City - Miscellaneous, York
This clock, should you see it, has a statue of an admiral on top of it. This statue was designed to follow the sun but, according to Dave, it hasn't worked for a few years. Having spent the majority of our first two weeks with umbrellas in hand, I could totally relate to the admiral's problem.
Caroline Stuttle, just in her 20th year of life, was murdered. It hit home a little more to me perhaps because she was murdered in Australia, Bundaberg to be precise, while seeking the pleasures of life in a far off country. Probably killed by a transient drug addict seeking money. How tragic.
Yes, well we know all that. Around the city on your tour you will see references to the Roman presence on plaques such as you see here.
At times you have to use your imagination more than a little with the original Roman street now almost overpowered and swamped by "modern" architecture but, at other times some of the presence is clear to see.
What's not immediately clear is just how significant their presence was. No fewer than five rulers made it to York and, surprisingly to me at least, one died here and another was proclaimed emperor here.
The famous travelling Hadrian was the first but Septimus Serverus had to come across the channel to quell the insurgency from up north. Thinking he had settled the matter he then repaired to York but the northern tribes opened up again and, the toll on his health was such that Serverus died here.
Caracalla and Constantius put in an appearance before one of the greatest, appropriately named Constantine the Great and ultimately responsible for the Holy Roman Empire, was proclaimed emperor in this very town.
If you're looking for a slightly different experience, this is a place I can recommend. If you've been overwhelmed by the overkill splendour of the Minster then this is about as opposite as it can get.
Holy Trinity is located just off Goodramgate, in the north of old York. This quiet church is primarily 15th century but most of the exterior dates from the 17th and 18th centuries. The interior is simple (as shown in pic 2), verging on plain, but is notable for its irregular 17th century box pews, and some fine medieval stained glass.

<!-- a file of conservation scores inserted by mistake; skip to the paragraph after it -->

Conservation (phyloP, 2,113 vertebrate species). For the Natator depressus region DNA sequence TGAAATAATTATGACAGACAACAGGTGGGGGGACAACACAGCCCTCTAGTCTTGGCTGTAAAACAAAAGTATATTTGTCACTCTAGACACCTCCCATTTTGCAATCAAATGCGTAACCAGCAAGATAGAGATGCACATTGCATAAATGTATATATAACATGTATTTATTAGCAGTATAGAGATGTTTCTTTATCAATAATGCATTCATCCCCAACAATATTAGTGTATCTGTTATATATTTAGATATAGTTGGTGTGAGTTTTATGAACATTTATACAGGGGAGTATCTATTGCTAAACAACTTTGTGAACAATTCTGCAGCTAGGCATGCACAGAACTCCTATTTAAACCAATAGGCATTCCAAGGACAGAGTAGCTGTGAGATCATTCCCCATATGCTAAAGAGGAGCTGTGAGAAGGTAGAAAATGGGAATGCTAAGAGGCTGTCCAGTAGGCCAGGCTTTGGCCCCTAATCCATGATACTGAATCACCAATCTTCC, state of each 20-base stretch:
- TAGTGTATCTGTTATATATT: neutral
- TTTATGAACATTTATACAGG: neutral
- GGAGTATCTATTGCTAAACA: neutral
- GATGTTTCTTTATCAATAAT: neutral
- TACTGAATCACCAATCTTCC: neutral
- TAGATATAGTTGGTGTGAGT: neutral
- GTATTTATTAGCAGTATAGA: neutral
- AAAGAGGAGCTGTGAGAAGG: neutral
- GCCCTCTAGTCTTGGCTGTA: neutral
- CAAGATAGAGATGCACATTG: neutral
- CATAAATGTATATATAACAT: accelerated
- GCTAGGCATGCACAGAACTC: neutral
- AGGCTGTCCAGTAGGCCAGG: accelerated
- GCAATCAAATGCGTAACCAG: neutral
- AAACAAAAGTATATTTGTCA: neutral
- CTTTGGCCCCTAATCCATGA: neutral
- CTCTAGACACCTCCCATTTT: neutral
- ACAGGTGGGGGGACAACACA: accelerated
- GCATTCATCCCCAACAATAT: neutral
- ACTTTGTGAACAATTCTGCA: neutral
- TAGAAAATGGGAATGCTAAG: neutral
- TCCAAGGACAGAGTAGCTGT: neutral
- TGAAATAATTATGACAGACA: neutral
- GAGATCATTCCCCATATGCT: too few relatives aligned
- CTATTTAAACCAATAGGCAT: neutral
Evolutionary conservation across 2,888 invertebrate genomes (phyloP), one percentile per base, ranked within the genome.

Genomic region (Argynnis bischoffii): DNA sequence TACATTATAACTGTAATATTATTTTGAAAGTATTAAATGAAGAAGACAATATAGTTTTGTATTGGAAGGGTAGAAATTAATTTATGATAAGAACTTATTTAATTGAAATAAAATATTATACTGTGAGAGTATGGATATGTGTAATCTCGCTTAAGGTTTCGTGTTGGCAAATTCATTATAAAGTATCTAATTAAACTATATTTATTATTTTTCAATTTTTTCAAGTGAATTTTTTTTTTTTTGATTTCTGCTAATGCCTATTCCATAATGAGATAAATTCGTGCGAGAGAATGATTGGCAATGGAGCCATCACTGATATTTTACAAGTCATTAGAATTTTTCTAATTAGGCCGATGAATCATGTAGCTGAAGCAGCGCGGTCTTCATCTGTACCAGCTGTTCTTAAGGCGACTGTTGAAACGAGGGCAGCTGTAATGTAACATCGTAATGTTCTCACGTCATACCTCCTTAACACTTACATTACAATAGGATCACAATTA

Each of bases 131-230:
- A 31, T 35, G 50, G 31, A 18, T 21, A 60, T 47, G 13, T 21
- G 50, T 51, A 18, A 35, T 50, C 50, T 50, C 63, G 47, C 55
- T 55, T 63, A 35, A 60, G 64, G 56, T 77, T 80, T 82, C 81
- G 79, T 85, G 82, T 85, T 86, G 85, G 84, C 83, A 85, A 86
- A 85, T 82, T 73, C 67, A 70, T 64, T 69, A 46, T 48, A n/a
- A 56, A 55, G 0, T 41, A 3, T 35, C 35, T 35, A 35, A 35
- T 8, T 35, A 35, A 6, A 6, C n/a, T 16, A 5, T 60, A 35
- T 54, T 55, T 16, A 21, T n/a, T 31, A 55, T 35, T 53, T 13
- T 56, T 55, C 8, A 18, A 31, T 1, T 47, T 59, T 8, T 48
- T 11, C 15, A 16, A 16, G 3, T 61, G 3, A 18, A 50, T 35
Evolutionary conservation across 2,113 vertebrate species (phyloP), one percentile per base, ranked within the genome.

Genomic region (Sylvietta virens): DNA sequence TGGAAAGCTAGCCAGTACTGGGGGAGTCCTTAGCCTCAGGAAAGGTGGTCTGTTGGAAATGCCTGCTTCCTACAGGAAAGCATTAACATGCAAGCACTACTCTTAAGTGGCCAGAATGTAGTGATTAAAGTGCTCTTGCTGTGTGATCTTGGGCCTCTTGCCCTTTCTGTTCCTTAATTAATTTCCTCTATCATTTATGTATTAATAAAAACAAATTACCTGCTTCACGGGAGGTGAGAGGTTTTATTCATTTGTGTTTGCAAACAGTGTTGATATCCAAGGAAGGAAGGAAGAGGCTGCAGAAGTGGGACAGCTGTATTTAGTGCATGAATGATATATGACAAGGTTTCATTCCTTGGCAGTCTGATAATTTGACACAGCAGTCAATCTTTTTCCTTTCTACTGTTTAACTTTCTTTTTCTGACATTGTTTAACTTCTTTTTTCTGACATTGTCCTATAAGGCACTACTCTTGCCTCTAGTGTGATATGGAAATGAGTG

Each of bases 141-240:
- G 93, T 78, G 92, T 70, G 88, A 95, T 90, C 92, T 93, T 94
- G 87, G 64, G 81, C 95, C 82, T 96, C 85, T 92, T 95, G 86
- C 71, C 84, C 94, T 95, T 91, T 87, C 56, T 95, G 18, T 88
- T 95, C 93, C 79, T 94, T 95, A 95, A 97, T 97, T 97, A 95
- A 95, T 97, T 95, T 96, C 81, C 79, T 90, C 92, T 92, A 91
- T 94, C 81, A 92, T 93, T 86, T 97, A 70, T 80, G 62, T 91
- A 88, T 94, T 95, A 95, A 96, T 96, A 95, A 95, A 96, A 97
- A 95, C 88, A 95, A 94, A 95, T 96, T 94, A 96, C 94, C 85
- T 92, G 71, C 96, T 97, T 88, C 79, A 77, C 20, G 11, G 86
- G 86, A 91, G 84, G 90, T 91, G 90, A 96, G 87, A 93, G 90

You might also note while inside a channel carved from the quoir to the altar. This is so the conductor could see and take his cue from the priest.
The churchyard is a lovely oasis, where locals sit and eat their lunches in peace, just yards from busy shoppers in Goodramgate.
This colourful character really earned his quid. I was fascinated by these entertainers. They completely paint themselves and their clothes, shape their accessories and stand completely still! Remarkable how they can transform themselves into a real like statue.
They obviously go to great lengths with their costumes and can be quite deceiving!
I'd hate to see what happens in a downpour though.
Apart from all the things to see, York has also a very nice atmosphere. Many, bars, restaurants and shops (including lots of giftshops of course) embedded in the historical setting of the inner city create the perfect place for a relaxed afternoon. Bring your camera here as well, since every street seems to be worth another picture. In one of the narrow streets, you can find the “Shambles”, very old houses, leaning dangerously towards you when you are in front of them.
Just walk and explore - the city centre (inside the walls) is small and easily explored on foot.
Walk on the city walls
Don't miss the Minster! (including the undercroft and the climb up the tower!)
Visit all of the other York attractions that I haven't mentioned in detail yet! A brief list of these would be:
The Multangular Tower at the entrance to The Museum Gardens off Museum Street.
The Castle Museum off Tower Street, near Cliffords Tower.
Dick Turpin's grave (St. Georges Churchyard) Leadmill Lane/George Street.
Guildhall & Mansion House off Coney Street/Lendal, at St. Helens Square (both shown on pictures elsewhere on this page).
Treasurer's House Minster Yard.
Twelfth Century House off Stonegate, the oldest house in York.
Theatre Royal St. Leonards Place. Restored & revitalised, if you can't get to a show, visit the cafe or restaurant.
The National Railway Museum Leeman Road (fairly near the railway station), very interesting, especially to those fascinated by railways and to children.
Located in York near York Minster, is a 8m high Roman column which was found under the Minster tower in 1967-72. This column was originally one of 16 supporting the roof of the Basilica.
As you know, York is old, so it was no surpise to find a pretty arched bridge over the River Foss. Foss Bridge was built between 1811-1812 and has some fine stone balusters.
Yes, there is a Red Indian in York, he is a wooden sculpture, dressed in a kilt and head-dress made out of Tobacco leave's.
He sits' atop a Tobacconist shop in York.
This delightful little square with a view of the Minster was previously a graveyard. Today it's home to tourists, shoppers and street entertainers.
Look at old buildings and shopping. I found items on some of the small streets I couldnt find anywhere else, worth looking in most places :)
Prowl the streets of the Old Town. You never know what you'll find around the next corner -- like the carriage below, for example. (See travelogues for more details.)